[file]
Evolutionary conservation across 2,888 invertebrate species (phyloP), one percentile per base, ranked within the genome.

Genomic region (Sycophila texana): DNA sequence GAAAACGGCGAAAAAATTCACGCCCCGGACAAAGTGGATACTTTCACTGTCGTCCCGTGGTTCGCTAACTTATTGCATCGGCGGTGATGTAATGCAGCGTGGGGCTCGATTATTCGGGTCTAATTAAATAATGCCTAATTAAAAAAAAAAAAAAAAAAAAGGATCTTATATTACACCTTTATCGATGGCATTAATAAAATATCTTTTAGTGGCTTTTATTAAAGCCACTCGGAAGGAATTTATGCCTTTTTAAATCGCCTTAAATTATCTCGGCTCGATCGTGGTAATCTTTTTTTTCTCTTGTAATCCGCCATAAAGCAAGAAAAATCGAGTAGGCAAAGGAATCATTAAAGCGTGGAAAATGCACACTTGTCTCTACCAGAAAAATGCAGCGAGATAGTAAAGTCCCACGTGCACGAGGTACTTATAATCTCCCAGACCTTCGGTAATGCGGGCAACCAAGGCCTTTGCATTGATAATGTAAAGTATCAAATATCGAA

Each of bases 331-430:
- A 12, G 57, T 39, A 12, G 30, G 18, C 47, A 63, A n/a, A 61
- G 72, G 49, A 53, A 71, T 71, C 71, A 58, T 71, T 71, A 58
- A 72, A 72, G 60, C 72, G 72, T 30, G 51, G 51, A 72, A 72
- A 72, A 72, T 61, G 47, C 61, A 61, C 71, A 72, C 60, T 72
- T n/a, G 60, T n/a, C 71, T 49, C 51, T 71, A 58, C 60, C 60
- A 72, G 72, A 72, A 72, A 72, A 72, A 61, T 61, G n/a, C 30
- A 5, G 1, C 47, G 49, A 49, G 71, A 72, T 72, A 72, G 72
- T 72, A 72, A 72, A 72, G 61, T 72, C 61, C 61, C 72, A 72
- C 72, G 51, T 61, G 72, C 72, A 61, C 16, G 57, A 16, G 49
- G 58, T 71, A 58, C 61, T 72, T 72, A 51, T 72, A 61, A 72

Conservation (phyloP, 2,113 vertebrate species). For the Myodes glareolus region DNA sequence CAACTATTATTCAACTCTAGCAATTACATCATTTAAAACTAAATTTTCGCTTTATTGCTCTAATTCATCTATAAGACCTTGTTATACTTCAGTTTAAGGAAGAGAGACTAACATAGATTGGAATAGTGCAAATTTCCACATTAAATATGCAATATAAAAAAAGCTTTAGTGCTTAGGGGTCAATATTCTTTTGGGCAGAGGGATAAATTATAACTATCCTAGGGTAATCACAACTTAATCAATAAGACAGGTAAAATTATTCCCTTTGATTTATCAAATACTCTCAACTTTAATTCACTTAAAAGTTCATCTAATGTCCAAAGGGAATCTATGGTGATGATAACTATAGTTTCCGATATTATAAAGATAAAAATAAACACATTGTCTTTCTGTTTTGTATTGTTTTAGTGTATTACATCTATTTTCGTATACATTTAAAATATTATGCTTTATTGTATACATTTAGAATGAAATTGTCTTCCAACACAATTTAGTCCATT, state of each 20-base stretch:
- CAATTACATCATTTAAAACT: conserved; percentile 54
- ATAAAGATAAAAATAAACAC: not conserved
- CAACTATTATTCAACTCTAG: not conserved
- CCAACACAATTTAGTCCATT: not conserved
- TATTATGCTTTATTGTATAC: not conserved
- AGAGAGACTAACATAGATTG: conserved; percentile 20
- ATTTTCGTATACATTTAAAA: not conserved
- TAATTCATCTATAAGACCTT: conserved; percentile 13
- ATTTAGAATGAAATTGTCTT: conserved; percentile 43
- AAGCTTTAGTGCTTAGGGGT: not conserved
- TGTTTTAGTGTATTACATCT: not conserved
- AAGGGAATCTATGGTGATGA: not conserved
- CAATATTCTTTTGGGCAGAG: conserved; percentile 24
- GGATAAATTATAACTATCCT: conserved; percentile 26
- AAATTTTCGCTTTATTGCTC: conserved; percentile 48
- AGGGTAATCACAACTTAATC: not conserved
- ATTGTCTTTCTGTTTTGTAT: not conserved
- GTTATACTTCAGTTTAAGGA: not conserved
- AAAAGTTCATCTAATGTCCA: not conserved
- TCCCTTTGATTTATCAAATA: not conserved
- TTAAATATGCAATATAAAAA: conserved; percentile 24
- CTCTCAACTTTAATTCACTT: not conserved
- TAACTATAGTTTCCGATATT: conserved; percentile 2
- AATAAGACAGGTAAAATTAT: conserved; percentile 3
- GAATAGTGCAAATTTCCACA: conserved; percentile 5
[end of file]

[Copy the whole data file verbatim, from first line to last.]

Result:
Evolutionary conservation across 2,888 invertebrate species (phyloP), one percentile per base, ranked within the genome.

Genomic region (Sycophila texana): DNA sequence GAAAACGGCGAAAAAATTCACGCCCCGGACAAAGTGGATACTTTCACTGTCGTCCCGTGGTTCGCTAACTTATTGCATCGGCGGTGATGTAATGCAGCGTGGGGCTCGATTATTCGGGTCTAATTAAATAATGCCTAATTAAAAAAAAAAAAAAAAAAAAGGATCTTATATTACACCTTTATCGATGGCATTAATAAAATATCTTTTAGTGGCTTTTATTAAAGCCACTCGGAAGGAATTTATGCCTTTTTAAATCGCCTTAAATTATCTCGGCTCGATCGTGGTAATCTTTTTTTTCTCTTGTAATCCGCCATAAAGCAAGAAAAATCGAGTAGGCAAAGGAATCATTAAAGCGTGGAAAATGCACACTTGTCTCTACCAGAAAAATGCAGCGAGATAGTAAAGTCCCACGTGCACGAGGTACTTATAATCTCCCAGACCTTCGGTAATGCGGGCAACCAAGGCCTTTGCATTGATAATGTAAAGTATCAAATATCGAA

Each of bases 331-430:
- A 12, G 57, T 39, A 12, G 30, G 18, C 47, A 63, A n/a, A 61
- G 72, G 49, A 53, A 71, T 71, C 71, A 58, T 71, T 71, A 58
- A 72, A 72, G 60, C 72, G 72, T 30, G 51, G 51, A 72, A 72
- A 72, A 72, T 61, G 47, C 61, A 61, C 71, A 72, C 60, T 72
- T n/a, G 60, T n/a, C 71, T 49, C 51, T 71, A 58, C 60, C 60
- A 72, G 72, A 72, A 72, A 72, A 72, A 61, T 61, G n/a, C 30
- A 5, G 1, C 47, G 49, A 49, G 71, A 72, T 72, A 72, G 72
- T 72, A 72, A 72, A 72, G 61, T 72, C 61, C 61, C 72, A 72
- C 72, G 51, T 61, G 72, C 72, A 61, C 16, G 57, A 16, G 49
- G 58, T 71, A 58, C 61, T 72, T 72, A 51, T 72, A 61, A 72

Conservation (phyloP, 2,113 vertebrate species). For the Myodes glareolus region DNA sequence CAACTATTATTCAACTCTAGCAATTACATCATTTAAAACTAAATTTTCGCTTTATTGCTCTAATTCATCTATAAGACCTTGTTATACTTCAGTTTAAGGAAGAGAGACTAACATAGATTGGAATAGTGCAAATTTCCACATTAAATATGCAATATAAAAAAAGCTTTAGTGCTTAGGGGTCAATATTCTTTTGGGCAGAGGGATAAATTATAACTATCCTAGGGTAATCACAACTTAATCAATAAGACAGGTAAAATTATTCCCTTTGATTTATCAAATACTCTCAACTTTAATTCACTTAAAAGTTCATCTAATGTCCAAAGGGAATCTATGGTGATGATAACTATAGTTTCCGATATTATAAAGATAAAAATAAACACATTGTCTTTCTGTTTTGTATTGTTTTAGTGTATTACATCTATTTTCGTATACATTTAAAATATTATGCTTTATTGTATACATTTAGAATGAAATTGTCTTCCAACACAATTTAGTCCATT, state of each 20-base stretch:
- CAATTACATCATTTAAAACT: conserved; percentile 54
- ATAAAGATAAAAATAAACAC: not conserved
- CAACTATTATTCAACTCTAG: not conserved
- CCAACACAATTTAGTCCATT: not conserved
- TATTATGCTTTATTGTATAC: not conserved
- AGAGAGACTAACATAGATTG: conserved; percentile 20
- ATTTTCGTATACATTTAAAA: not conserved
- TAATTCATCTATAAGACCTT: conserved; percentile 13
- ATTTAGAATGAAATTGTCTT: conserved; percentile 43
- AAGCTTTAGTGCTTAGGGGT: not conserved
- TGTTTTAGTGTATTACATCT: not conserved
- AAGGGAATCTATGGTGATGA: not conserved
- CAATATTCTTTTGGGCAGAG: conserved; percentile 24
- GGATAAATTATAACTATCCT: conserved; percentile 26
- AAATTTTCGCTTTATTGCTC: conserved; percentile 48
- AGGGTAATCACAACTTAATC: not conserved
- ATTGTCTTTCTGTTTTGTAT: not conserved
- GTTATACTTCAGTTTAAGGA: not conserved
- AAAAGTTCATCTAATGTCCA: not conserved
- TCCCTTTGATTTATCAAATA: not conserved
- TTAAATATGCAATATAAAAA: conserved; percentile 24
- CTCTCAACTTTAATTCACTT: not conserved
- TAACTATAGTTTCCGATATT: conserved; percentile 2
- AATAAGACAGGTAAAATTAT: conserved; percentile 3
- GAATAGTGCAAATTTCCACA: conserved; percentile 5